You have probably come across dashes in various works. The ever-useful hyphen is pretty common — and you’ve certainly come across an em dash before. The en dash is a little lesser known but no less important.
Let’s start with the basics. First, we have the hyphen (-). This is the shortest of the dashes. We also use the en dash (–), which is the size of an uppercase N. Lastly, we have the em dash (—), which is the size of an uppercase M. Each has different uses.
While hyphens are extremely useful, they can be tricky. One of the main ways we use the hyphen is to connect a multi-word (or compound) modifier in front of a noun. This makes the sentence clearer and indicates that all of the words in the modifier are describing the noun.
- Correct: The ever-useful hyphen is pretty common.
- Incorrect: The ever useful hyphen is pretty common.
Hyphens become especially important when there are multiple words in the compound modifier, like in the example “the four-year-old child.” The more words in the modifier, the more likely the sentence is to be confusing. However, when a compound modifier comes after the noun, we don’t use hyphens.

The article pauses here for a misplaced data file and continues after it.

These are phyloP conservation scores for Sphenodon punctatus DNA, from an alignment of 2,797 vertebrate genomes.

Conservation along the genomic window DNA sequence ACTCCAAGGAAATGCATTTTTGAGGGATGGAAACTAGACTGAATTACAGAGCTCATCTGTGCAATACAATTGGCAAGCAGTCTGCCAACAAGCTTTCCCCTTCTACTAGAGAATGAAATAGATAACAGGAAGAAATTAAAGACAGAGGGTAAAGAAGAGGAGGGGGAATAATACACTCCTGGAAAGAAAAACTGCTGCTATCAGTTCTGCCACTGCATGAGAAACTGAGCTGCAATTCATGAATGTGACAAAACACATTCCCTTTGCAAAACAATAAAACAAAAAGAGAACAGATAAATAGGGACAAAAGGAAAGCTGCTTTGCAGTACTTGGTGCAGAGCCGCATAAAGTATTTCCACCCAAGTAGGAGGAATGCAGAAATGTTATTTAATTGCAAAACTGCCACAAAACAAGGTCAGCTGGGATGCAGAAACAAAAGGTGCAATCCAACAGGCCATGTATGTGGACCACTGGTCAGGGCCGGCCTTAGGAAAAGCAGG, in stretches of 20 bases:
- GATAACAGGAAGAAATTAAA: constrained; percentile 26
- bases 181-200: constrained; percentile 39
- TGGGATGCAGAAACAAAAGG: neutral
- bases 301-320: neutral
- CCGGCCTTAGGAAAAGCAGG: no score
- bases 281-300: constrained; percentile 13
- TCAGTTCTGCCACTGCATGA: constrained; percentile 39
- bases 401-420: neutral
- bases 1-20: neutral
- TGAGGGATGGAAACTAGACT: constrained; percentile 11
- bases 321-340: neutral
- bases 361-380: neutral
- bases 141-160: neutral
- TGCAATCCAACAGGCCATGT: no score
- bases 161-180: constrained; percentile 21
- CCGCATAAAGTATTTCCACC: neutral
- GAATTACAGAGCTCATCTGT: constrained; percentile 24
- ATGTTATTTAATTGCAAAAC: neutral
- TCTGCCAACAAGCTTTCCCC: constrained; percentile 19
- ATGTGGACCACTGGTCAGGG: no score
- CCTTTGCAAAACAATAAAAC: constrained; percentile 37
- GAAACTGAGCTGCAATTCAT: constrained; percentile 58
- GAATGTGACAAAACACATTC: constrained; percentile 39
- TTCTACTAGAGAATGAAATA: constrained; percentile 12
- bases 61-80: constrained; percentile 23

- Correct: The hyphen is ever useful.
- Incorrect: The hyphen is ever-useful.
Occasionally, words that look like compound modifiers always take hyphens, like “long-term.” These aren’t all that common and appear in dictionaries with their hyphens.
En dashes act like a very powerful hyphen. One use is for modifiers that contain a compound noun. The en dash signals that more words than one are linked with the other part of the modifier.
- Correct: The Nebula Award–winning author is writing a new book.
- Incorrect: The Nebula-Award-winning author is writing a new book.
Another common use of en dashes is to show ranges. These are found between dates, times, and numbers. However, an en dash cannot be used if the sentence has “from” or another preposition before the range. Then, we have to use “to.”
- Correct: According to pages 394–396, the semester runs May–August.
- Correct: According to pages 394 to 396, the semester runs from May to August.
The keyboard shortcuts for en dashes are Alt+0150 for PCs and Shift Minus for Macs.
Em dashes are versatile and can be used in place of commas and semicolons. These usually follow the same rules as commas and semicolons but add emphasis. These dashes also work to set apart appositives, like a set of commas or parentheses do.
- Correct: They already know — and they’ve got tickets.
- Correct: He was a boy — she was a girl.
- Correct: He — the skater boy — wasn’t good enough.
Unlike hyphens and en dashes, em dashes are less formal and generally shouldn’t be used too much in one paragraph because of their visual impact.
The keyboard shortcuts for em dashes are Alt+0151 for PCs and Shift+Option Minus for Macs.
Hyphens, en dashes, and em dashes help improve your writing and give you variation and distinction in your prose.